Then the cheeses are sent to various cheese shops and grocers. But because they haven’t ripened long enough, for at least 60 days, the raw milk cheeses can’t be exported to the United States. Zut.
Back in France…you can see above how the cheeses look after 1, 2, 3 and 4 weeks of affinage (ripening) in the caves. Some prefer their cheese less-ripe, on the left, with a drier pâte, while others (like me) like their camembert when it’s fully ripe and oozing, on the right.
(Contrary to what you might think, a number of French people, and others, like their cheeses less-ripe, and many cut off the strongly-flavored crusts of cheese. A new trend, which I don’t approve of, is people serving cheese cold, right out of the refrigerator, which I’ve been told is because it’s more hygiènique.)
We did a tasting of the various camemberts lined up on a counter, with the master cheesemaker at Isigny Ste-Mère, who obviously enjoyed what he was doing. (And he was a man after my own heart as he definitely served at the right temperature.) We tasted a few standard versions of camembert, made with pasteurized milk, as well as a Camembert d’Isigny, and one affiné (ripened) in calvados-soaked breadcrumbs. Calvados, an apple brandy, is another specialty of the region, which is just as famous as its cheeses. Of course, like the local cider, calvados especially goes well with these cheeses, too.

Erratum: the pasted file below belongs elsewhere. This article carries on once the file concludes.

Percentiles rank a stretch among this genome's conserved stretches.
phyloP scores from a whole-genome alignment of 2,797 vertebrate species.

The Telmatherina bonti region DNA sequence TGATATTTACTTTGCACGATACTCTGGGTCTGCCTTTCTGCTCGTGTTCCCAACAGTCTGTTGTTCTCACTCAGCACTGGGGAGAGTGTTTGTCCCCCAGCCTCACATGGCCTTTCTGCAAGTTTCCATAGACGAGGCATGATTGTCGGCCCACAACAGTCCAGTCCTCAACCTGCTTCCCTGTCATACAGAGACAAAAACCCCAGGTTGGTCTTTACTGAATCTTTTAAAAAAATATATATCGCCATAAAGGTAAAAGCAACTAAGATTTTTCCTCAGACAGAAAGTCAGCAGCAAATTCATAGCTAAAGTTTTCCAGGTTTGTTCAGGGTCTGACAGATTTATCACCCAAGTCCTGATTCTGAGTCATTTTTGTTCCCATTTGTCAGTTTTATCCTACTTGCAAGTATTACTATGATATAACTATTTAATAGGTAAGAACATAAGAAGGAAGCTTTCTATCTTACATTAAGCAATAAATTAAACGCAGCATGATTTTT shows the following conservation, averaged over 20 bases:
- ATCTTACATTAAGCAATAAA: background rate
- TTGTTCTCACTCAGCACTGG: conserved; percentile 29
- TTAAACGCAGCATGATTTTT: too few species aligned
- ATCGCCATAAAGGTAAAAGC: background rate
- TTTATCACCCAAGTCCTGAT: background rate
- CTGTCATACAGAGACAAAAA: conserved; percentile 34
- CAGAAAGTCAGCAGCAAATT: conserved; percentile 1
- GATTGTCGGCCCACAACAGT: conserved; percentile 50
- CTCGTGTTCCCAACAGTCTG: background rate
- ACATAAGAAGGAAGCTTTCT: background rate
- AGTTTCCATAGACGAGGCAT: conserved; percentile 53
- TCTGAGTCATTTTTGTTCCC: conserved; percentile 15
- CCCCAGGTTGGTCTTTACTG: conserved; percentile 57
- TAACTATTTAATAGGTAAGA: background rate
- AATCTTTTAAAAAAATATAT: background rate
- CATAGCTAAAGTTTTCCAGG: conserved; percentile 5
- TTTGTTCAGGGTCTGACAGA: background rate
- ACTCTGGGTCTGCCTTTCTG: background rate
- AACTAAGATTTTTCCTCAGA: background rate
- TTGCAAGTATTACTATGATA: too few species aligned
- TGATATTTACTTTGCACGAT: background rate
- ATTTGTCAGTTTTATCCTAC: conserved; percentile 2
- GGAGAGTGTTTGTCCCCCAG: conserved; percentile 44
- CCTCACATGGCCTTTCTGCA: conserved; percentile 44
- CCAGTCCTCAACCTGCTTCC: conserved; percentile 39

After we tasted five camemberts (Spoiler: The raw milk Camembert de Normandy won by a long-shot), I saw a familiar sight, and thought it was worth sharing. I didn’t get to taste one of the cheeses destined for Costco, but it’s nice to see a little bit of Normandy making its way to America.